Well, tonight kicked off the 2008 Veritas Forum at LSU, Dr. Dallas Willard's Radical Relevant U. Tonight's "student-focused pre-forum special event" was pretty accurately entitled The Value of Truth, And What Happens When U Don't Have It. This was essentially a college ministry Sunday night service with Willard preaching; the sermon(I suppose you'd call it that) aimed at defining "truth", showing its importance and that the modern academic environment has insulated itself from it.
Willard kicked off by defining truth:
Truth is very simple. It is accuracy of representation.
"Please don't lose that."
A major theme tonight was that "believing doesn't make things true or false--reality makes things true or false." Willard denied the concept of relative truth again and again, and first, jokingly, by encouraging us all to try out the ideology out on an empty gas tank. This might seem like an unfair comparison to the proponent of relativism, but if one must admit to absolute truth, such as the paucity of gas in the tank, then frankly I don't see how one could perfectly dismiss any other absolute truths.
Apparently Willard would not use the phrase absolute truth(he told me later that he tried to avoid "absolute"), but would simply say "knowledge", which he defined as "established truth".
You know something if you are able to represent, think of it, deal with it, as it is, on an appropriate basis of thought and/or experience.
He then moved onto the value of truth.
Truth allows us to deal with reality successfully, if we know it and act upon it.
He also quickly noted here the popular form of a saying of Christ's that we see today: "the truth shall set you free." The condition of first knowing the truth is now oftentimes conspicuously absent. He also noted another recent change--that in Harvard's slogan, veritas is seen, but the words "Christ" and "church" have been removed; they are no longer associated with the "accuracy of representation" of reality, as was once the case.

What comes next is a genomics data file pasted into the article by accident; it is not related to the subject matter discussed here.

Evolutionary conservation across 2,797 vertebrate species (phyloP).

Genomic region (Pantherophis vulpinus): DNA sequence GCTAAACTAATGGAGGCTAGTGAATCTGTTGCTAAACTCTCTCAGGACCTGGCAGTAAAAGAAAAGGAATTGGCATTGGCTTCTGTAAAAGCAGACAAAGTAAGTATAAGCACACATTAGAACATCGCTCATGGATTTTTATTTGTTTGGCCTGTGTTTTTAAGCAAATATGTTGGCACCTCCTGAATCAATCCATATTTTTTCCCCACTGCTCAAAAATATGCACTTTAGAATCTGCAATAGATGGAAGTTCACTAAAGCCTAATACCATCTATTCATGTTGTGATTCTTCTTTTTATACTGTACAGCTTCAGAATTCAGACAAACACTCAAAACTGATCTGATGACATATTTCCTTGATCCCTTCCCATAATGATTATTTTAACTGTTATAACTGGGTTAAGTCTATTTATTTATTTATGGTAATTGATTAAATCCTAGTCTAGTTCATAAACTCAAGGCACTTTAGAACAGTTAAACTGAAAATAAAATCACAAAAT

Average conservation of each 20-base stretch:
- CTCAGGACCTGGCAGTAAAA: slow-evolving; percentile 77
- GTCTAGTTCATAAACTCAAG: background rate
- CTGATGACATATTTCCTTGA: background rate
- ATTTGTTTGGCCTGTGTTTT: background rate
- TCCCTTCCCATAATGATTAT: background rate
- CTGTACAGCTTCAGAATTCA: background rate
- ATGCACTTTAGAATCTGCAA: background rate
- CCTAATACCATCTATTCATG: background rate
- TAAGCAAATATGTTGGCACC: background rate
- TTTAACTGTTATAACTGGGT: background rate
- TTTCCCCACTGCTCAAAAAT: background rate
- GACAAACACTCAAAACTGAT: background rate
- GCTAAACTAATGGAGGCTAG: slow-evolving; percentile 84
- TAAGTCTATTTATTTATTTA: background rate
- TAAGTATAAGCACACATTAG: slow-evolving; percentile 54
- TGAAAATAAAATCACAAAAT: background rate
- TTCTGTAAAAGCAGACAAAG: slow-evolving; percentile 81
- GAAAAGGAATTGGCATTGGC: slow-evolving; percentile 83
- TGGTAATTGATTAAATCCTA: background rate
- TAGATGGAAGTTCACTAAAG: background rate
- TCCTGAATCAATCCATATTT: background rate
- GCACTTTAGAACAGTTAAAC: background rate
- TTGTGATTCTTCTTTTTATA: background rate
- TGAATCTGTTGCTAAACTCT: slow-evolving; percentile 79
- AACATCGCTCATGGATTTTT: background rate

Next we moved on into a major topic of the evening: the impotency of the modern university to address truth.
The Western Association of Schools and Colleges Handbook asserts that "an institution of higher education is, by definition, dedicated to the search for truth and its dissemination." Yet, Willard counters, while it was once assumed that universities answered the "big questions" of life, this is no longer the case; instead, university courses simply meet requirements, and if we aren't careful this "slips into a place of first emphasis".
A. T. Kronman's work was referenced in regards to all of this.
Briefly, a few more points:
People reject knowledge and truth because it restricts their freedom and does not suit their feelings.
Again and again Willard stressed that truth does not "adjust itself" to our desires, choices, etc.
God has left a gap between reality and choice that human beings can choose.
The most perfect evidence of this is, of course, the Garden of Eden.
Character is the issue.
Our human challenge is to master desire on behalf of what is good and right.
The case of Cain. “Sin’s desire is for you, but you must master it.” Genesis 4:7
God’s plan for each of us is that we should grow to the point where He can empower us to do what we want.
Though he did not elaborate much on this last sentence in the service, he later pointed out to a young lady that he is here meaning "what we want" in the same sense of the Aristotelian "that at which all things aim", i.e., the good, as opposed to what we desire.
Finally, he offered us what he considers to be the four "big questions", or the "great teachings":
1. What is reality?
2. Who is well off?
3. Who is a really good person?
4. How can one become a really good person?
Willard did not hesitate to say that he felt that the teachings of Christ answered all these questions(unlike the university), and in the Q&A session was obliged to offer several scripture references wherein some of Christ's answers could be found.
After the service I had the chance to talk to Dr. Willard briefly--in case you were wondering, the man has an extremely firm handshake. I asked him what he thought about Charles Williams's "no one can possibly do more than decide what to believe", and if he felt we could have actual knowledge(by his definition) about the claims of Christianity. I enjoyed his response: if someone is honest with themselves then they can know there's a God, and we can know with "historical credibility" that Christ resurrected. Further Christian ideas, he said, like Trinitarian doctrine or ideas about justification, we may not be able to know, but if he is right about the two that he affirmed, well that's certainly a good start. He also went on to talk about Kierkegaard a bit and how he disagreed with much of the modern consensus concerning the "leap of faith" in S.K's thought, but that's a whole other topic, perhaps for some other post.
On the whole I thoroughly enjoyed this precursor to the Forum. I know that this was a whirlwind trip--and not without omissions--through a rather long and full lecture(I took 5 pages of notes!), so if you have any questions or would have me elaborate on anything, then by all means, comment away! Otherwise, check back in at the wardrobe tomorrow, as Dr. Willard will be kicking off the actual series.